The Packaging: I ordered the Civilization IV Special Edition, which was $10 more than the regular edition. It came packaged in an attractive leatherette case, and came with a SMAC-style tech tree poster (helpful in multiplayer games as a quick reference), a spiral-bound version of the player manual, a keyboard command card, and a copy of the soundtrack. It almost felt like I was opening an old DOS game! Well worth the added cost, in my opinion. I have a sneaky hunch, now that these “Special Edition” games are more commonplace, people are choosing the games with all of the nifty goodies over the bare bones PDF manual versions.

The Install: Unlike a lot people's experiences, I actually experienced no problems with the installation; the game correctly configured itself and has native support for the 1200 x 800 screen of my Inspiron 8600c. I was pleasantly surprised by the small-for-these-days-but-still-darn-big-especially-when-you-consider-that-CivI-was-just-2-megabytes 2 GB install footprint. The startup menu includes a handy direct link to the Firaxis autopatcher. You have an option to install the Xfire game chat client, but you can skip it if you don't like Xfire (more about Xfire in a future post)...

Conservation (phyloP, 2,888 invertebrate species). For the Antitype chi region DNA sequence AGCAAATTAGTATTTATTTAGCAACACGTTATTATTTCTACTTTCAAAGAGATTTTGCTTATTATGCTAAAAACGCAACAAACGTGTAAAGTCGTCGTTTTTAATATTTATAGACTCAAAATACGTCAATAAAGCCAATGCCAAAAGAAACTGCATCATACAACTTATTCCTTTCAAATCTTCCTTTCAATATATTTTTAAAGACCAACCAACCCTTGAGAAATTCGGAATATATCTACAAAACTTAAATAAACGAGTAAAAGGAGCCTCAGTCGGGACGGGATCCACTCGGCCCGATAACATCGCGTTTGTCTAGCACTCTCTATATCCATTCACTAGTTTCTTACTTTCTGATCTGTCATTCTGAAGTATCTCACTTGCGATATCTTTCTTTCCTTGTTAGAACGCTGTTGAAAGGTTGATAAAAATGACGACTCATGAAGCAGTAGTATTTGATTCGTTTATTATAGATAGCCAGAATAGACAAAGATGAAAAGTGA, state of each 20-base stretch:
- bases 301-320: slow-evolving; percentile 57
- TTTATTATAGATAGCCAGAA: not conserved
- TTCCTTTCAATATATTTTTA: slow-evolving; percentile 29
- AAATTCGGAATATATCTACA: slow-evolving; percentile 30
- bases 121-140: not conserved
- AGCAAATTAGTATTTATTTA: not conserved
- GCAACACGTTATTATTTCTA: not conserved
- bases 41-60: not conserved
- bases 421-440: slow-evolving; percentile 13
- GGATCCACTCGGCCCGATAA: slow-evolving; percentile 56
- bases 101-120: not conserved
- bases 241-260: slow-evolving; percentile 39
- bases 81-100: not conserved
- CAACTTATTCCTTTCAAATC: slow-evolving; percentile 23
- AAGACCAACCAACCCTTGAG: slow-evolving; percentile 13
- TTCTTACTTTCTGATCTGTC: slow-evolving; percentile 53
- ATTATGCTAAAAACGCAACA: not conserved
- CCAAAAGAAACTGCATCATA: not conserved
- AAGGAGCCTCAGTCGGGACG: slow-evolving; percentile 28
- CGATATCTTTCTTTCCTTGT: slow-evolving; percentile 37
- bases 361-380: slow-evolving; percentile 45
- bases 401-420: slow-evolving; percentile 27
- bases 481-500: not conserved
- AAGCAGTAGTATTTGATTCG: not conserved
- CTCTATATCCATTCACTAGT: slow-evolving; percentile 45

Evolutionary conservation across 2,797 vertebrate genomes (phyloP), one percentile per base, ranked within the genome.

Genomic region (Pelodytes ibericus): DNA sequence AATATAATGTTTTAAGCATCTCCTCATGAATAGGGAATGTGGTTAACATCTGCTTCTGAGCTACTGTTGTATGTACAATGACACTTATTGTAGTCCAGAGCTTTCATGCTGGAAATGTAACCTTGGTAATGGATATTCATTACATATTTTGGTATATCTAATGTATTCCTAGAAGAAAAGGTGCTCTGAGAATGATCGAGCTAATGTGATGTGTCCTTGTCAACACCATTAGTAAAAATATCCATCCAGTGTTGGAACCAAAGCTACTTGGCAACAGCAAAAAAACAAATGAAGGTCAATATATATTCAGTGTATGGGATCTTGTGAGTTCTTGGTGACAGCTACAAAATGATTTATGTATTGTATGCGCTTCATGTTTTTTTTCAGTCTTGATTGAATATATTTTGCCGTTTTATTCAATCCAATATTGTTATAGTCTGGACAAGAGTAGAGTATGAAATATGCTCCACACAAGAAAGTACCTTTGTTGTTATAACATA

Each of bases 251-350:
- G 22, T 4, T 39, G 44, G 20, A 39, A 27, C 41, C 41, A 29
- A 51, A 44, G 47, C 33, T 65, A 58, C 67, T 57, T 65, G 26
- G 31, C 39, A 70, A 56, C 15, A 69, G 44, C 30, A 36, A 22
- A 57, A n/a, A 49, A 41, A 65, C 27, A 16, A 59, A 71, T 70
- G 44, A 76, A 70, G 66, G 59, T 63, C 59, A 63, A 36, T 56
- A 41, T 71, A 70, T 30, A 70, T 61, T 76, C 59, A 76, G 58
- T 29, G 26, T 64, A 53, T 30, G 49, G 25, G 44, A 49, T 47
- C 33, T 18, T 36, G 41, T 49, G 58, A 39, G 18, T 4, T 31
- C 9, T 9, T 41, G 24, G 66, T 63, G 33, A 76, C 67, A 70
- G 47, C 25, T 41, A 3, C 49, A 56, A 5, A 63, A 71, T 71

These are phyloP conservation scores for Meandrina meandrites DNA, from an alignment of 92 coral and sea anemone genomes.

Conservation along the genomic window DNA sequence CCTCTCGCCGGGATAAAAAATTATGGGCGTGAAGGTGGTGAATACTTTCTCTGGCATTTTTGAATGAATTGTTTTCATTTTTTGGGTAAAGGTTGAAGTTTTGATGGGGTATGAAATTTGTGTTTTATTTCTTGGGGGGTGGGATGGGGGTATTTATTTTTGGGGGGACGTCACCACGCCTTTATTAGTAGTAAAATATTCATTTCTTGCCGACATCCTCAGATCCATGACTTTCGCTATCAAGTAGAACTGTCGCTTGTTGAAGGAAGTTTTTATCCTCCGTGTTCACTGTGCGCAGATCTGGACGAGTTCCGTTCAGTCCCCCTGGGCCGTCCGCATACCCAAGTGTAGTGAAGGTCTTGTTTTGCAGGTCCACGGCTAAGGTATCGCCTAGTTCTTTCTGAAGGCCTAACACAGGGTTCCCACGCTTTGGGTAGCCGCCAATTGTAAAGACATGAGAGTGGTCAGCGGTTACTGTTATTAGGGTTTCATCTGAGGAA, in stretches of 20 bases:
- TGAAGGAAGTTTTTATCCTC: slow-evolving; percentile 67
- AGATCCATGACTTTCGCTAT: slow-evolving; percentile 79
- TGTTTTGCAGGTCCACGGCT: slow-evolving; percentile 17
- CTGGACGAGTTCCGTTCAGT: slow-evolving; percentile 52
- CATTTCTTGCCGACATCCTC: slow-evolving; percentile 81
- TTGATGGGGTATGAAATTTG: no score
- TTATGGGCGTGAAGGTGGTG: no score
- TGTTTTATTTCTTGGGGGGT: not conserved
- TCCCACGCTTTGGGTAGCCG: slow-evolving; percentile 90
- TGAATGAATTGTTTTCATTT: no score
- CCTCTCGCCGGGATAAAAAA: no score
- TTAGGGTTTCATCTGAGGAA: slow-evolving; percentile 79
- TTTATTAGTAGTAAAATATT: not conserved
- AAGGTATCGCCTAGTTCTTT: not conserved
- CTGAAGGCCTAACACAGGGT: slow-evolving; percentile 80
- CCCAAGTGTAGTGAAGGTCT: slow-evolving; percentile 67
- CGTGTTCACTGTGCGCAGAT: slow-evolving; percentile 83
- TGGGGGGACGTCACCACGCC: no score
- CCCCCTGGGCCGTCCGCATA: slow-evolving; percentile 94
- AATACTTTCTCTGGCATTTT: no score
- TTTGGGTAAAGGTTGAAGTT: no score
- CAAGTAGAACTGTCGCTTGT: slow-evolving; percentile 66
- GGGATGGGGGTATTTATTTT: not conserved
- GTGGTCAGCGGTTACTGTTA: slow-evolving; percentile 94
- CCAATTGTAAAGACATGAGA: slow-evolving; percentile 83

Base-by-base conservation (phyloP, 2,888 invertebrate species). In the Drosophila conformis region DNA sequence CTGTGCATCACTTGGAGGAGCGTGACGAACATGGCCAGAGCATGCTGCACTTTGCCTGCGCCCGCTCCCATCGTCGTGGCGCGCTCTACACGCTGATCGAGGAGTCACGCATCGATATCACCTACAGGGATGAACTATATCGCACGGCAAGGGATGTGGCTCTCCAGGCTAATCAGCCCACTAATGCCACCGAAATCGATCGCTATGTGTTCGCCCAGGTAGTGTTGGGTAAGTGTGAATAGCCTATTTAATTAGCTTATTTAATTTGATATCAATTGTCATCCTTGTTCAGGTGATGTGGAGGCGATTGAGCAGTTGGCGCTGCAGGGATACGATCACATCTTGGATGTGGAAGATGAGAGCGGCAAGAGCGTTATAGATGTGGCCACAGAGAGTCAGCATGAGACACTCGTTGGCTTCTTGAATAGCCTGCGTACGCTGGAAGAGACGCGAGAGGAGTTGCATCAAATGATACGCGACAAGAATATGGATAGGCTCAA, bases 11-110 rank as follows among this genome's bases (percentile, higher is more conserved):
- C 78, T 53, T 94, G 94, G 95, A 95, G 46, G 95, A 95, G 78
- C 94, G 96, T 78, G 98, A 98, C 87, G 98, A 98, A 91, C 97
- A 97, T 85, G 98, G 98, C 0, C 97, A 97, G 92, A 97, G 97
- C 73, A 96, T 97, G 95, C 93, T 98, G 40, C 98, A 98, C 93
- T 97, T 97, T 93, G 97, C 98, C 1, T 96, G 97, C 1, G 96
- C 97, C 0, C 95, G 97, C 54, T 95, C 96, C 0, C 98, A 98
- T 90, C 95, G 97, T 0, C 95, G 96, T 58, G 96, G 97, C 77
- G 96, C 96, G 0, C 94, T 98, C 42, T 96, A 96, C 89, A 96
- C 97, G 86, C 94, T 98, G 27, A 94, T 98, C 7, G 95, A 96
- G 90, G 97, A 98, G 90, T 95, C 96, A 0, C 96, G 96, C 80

The Opening Credits: Unlike the previous games, which tried to show the march of humanity's progress from the Stone Age to the Space Age, the opening animation appears to show a Mediterranean military action in the classical era, circa 500 B.C. or so. It's well done, but I kind of missed the march of human progress theme. Oddly, the Rise of Nations opening animation probably would have worked better in Civilization IV and vice versa.

The Music: Civilization IV features some of the best in-game music since Star Control II, especially the zippy music by Christopher Tin that underlies the opening credits and menu. Called “Baba Yetu,” its an energetic and catchy rendition of the Lord's Prayer in Swahili. Definitely does a great job of setting the tone for the game. You can also define your own playlist (provided the music is in MP3 format) and play that in the game instead.

Picking a Civilization: When you start the game, you no longer pick a civilization; you pick the civilization's leader, who has certain attributes. It's an interesting idea, and for the most part it works. However, one of the game's major weaknesses in my view is the fact that they jettisoned the civilization-specific unit artwork of Civilization III in favor of generalized unit types; all units now look the same regardless of civilization affiliation. It takes a lot of the atmosphere out of the game.

In Part 2, we'll examine what playing the game is like. In Part 3, we'll examine some of the game's major shortcomings. Be sure to also read our story about a three day multiplayer Civilization IV match, Juliraptor's discussion about how to mod and patch Civilization IV, and her impressions of the game. Photo Credit: Firaxis Fan Site Kit.